?" It's because `PickSmallest`

is
a ghost function, so its let-such-that expression does not have the uniqueness
requirement (see [0]).
Alright, then, so our final step is to use function `PickSmallest`

just before the let-such-that expression in `MaxLenForest`

:

```
function method MaxLenForest(ghost parent: StringSet,
children: map<char, StringSet>): nat
requires forall lbl :: lbl in children.Keys ==> children[lbl] < parent
{
if children == map[] then
0
else
ghost var smallest := PickSmallest(children.Keys);
var lbl :|
lbl in children.Keys &&
forall lbl' :: lbl' in children.Keys ==> lbl <= lbl';
var m := MaxLen(children[lbl]);
var n := MaxLenForest(parent, children - {lbl});
Maximum(m, n)
}
```

After putting the result of `PickSmallest`

into a ghost variable, the verifier has
all the evidence it needs for the existence of a value of `lbl`

. So, this concludes
our program.

The running example has already showed several techniques and features in Dafny.
But in our final program above, we still have a rather big and unsatisfying
let-such-that constraint. The mandate that we have to pick a unique element from
the set seems unnecessarily harsh, since all we're trying to do is compute the
maximum of a set, and the maximum will be the same regardless of which order we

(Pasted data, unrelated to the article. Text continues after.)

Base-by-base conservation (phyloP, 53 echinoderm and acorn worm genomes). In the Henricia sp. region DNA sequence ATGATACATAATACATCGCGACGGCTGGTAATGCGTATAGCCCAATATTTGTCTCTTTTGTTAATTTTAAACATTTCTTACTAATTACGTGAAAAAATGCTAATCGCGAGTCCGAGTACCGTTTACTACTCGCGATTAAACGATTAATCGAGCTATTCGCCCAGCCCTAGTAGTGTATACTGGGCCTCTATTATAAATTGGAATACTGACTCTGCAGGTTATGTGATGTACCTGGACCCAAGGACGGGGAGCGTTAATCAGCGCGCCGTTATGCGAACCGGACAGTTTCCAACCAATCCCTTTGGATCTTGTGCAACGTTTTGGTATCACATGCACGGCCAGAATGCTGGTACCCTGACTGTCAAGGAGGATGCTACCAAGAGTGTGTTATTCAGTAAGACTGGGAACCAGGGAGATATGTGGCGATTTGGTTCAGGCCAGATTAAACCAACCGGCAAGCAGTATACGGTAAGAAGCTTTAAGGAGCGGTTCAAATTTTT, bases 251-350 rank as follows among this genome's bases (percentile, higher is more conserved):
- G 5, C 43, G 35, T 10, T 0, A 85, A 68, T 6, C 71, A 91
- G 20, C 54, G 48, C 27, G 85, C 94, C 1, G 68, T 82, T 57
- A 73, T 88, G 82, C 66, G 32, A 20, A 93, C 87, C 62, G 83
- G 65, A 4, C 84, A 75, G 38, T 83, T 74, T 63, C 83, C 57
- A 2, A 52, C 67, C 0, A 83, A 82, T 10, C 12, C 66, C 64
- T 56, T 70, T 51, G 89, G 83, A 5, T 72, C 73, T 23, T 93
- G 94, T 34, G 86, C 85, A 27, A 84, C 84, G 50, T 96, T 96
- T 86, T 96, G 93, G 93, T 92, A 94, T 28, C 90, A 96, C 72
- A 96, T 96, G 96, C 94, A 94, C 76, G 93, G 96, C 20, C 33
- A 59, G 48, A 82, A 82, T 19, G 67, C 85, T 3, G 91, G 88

consider the elements in. So, what we'd like to do is use nondeterminism inside
`MaxLenForest`

, as long as we can prove that the nondeterminism does not affect
the result. And Dafny has just the feature for this: `function`

-`by`

-`method`

declarations.

To make a reusable function, let's define a general function `Max`

as follows:

```
function method Max(s: set<int>): int
requires s != {}
ensures Max(s) in s
ensures forall z :: z in s ==> z <= Max(s)
```

By constructing the set of elements we want to take the maximum of, we can
use `Max`

in `MaxLen`

:

```
function method MaxLen(tree: StringSet): nat {
if tree.children == map[] then
0
else
var s := set t | t in tree.children.Values :: MaxLen(t);
assert s != {} by {
assert forall lbl ::
lbl in tree.children.Keys ==> MaxLen(tree.children[lbl]) in s;
}
1 + Max(s)
}
```

As you see here, the verifier needed help in proving that `s`

is nonempty.
This proof obligation is addressed by asserting that, for every label in (the
known to be nonempty) `tree.children`

, `s`

contains the `MaxLen`

of the corresponding
value. (Since `MaxLen`

is now recursive and doesn't go through a mutually recursive
function like `MaxLenForest`

, we don't need the parent trick. That is, there's